Article: Fatty airways: Implications for Obstructive Disease
European Respiratory Journal 2019, in press
John G. Elliot,1,2 Graham M. Donovan,3 Kimberley C.W. Wang,2,4 Francis H.Y. Green,5 Alan L.
James,1,6 Peter B. Noble.2
1West Australian Sleep Disorders Research Institute, Department of Pulmonary Physiology and
Sleep Medicine, Sir Charles Gairdner Hospital, Nedlands, Western Australia 6009, Australia;
2School of Human Sciences, University of Western Australia, Crawley, Western Australia 6008,
Australia; 3Department of Mathematics, University of Auckland, Auckland, New Zealand;
4Telethon Kids Institute, University of Western Australia, Nedlands, Western Australia 6009,
Australia; 5Department of Pathology and Laboratory Medicine, University of Calgary, Calgary,
Alta, Canada; 6School of Medicine and Pharmacology, University of Western Australia,
Nedlands, Western Australia 6009, Australia.
This work was supported by Health Canada, Sir Charles Gairdner and Osborne Park Health
Care Group Research Advisory Committee (grant: 2017-18/001), National Health and Medical
Research Council of Australia (grant: Early Career Research Fellowship 1090888), Western
Australian Department of Health – Merit Award and a Medical and Health Research
Obesity is known to contribute to reduced lung function and worsened respiratory conditions
such as asthma. This is thought to be true because excess adipose (fatty) tissue may leak out
inflammatory substances and add pressure onto the airways.
This research aims to understand if there is a link between fatty tissue in this area and body
weight (indicated by body mass index – BMI) in those with and without asthma.
Adipose Tissue: An anatomical term that describes a type of connective tissue made up of
adipocytes (fat cells)
Airway inflammation: Triggered in several airway diseases and involves a range of inflammatory
cells and substances that have unique effects on the airways. Usually, airway inflammation has
protective benefits but can also harm surrounding tissue.
Airway remodelling: A main characteristic of asthma that includes thicker airway smooth muscle,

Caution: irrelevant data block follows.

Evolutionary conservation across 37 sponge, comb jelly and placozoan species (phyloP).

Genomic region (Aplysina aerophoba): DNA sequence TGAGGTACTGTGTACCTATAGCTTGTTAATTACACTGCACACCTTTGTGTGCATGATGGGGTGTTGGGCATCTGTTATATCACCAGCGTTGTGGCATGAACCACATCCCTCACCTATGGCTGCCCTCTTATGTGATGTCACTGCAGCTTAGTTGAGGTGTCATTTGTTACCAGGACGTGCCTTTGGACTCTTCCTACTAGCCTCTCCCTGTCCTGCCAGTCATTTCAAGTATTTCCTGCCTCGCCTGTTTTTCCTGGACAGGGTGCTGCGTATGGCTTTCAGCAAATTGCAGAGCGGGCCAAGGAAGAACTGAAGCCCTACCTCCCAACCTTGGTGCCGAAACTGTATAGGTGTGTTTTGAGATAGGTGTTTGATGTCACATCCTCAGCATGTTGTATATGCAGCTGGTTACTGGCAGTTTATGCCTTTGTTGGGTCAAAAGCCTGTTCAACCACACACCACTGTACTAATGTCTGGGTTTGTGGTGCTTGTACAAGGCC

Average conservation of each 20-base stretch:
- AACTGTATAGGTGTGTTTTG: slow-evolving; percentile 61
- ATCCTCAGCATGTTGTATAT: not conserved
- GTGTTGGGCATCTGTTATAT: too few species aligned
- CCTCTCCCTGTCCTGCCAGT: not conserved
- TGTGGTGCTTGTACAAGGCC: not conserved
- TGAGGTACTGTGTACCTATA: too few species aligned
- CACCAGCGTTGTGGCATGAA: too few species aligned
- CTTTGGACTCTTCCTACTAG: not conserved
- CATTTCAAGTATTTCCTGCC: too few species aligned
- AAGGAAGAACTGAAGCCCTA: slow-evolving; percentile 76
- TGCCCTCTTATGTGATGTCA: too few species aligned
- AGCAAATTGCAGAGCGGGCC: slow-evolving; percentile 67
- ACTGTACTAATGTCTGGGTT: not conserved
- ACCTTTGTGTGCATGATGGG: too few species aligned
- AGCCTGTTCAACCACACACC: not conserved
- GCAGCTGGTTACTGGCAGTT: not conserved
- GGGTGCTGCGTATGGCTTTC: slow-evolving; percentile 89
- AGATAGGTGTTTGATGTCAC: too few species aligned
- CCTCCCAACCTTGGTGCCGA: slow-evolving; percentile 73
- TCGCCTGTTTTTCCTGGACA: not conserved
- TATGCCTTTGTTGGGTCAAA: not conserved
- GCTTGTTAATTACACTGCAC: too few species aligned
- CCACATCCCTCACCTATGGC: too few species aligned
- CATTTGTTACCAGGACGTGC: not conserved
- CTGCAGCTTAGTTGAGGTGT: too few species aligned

oedema (excess fluid) and fibrosis (thickened, stiff tissue)
Asthma: A condition that produces inflammation in the airways and may cause difficulty
breathing, coughing or chest pain.
Body mass index (BMI): A measure that helps understand if an individual is within a healthy
weight range. It takes into account their height and weight (BMI = kg/m2). A BMI greater than
25 is considered overweight; > 30 is obese
Neutrophils: A type of white blood cell that responds to infections and injuries
Eosinophils: A type of white blood cell that is seen in greater numbers with a parasite infection,
allergic reaction or cancer
Human left lung tissue was taken post-mortem with consent from next-of-kin. The cause of
death in 52 subjects included 16 who died of asthma, 21 who had asthma but died from other
causes and 15 with no history of respiratory illness (controls). The BMI of subjects ranged from
15-45kg/m2 across groups and was used to indicate weight status.
Airway sections were obtained from the lung tissue using a stratified technique. This involves
taking portions of airway at different levels of the lungs which are highly branched. This method
helps ensure similar airway ‘branches’ are sampled across subjects, regardless of their lung size.
Next, the tissue was set in wax blocks and sectioned. Glass slides were prepared with the tissue
and stained with dyes (H&E) to help look at the size and shape of airways under a light
Some of the details that were measured included:
• The airway basement membrane perimeter (Pbm)
• Airway wall area
• Fatty tissue area
• Density of inflammatory cells (eosinophils and neutrophils)
The data collected was compared to the BMI of each subject. Roughly 26 airways were examined
per subject, with a total of 1373 airway samples.
Fatty tissue was discovered in the outer airways of all subject groups and seen most of the time
in medium/large sized airways.
Fatty tissue tended to increase in those with higher BMI and thicker airway walls in all groups.
Inflammatory cells also tended to increase in controls (increased neutrophils) and subjects who
died from asthma (neutrophils and eosinophils).
These findings show that fatty tissue can build up around airways, especially in more
overweight/obese individuals. Fat accumulation in airway walls may also change features such as
airway thickness and bring about a stronger presence of inflammatory cells in this location.
Obesity a growing health concern in Australia, with around two thirds of Australians in a state of
overweight or obesity (Australian Dept of Health). There is a growing body of evidence that
shows a link between obesity and reduced lung function. However, the underlying biological
driver is not clear. This study is a first of its kind and may provide an explanation for why those
of increased weight could have poorer respiratory health.
Animal models, in particular mice and rats, are commonly used to study the effects of obesity.
This study displays a more humane approach to investigating the mechanisms of obesity-related
issues such as asthma or other inflammatory conditions. Similarly, there are key differences
between humans and other animals when inflammation occurs in the body and hence humans
are the best choice to study for this matter.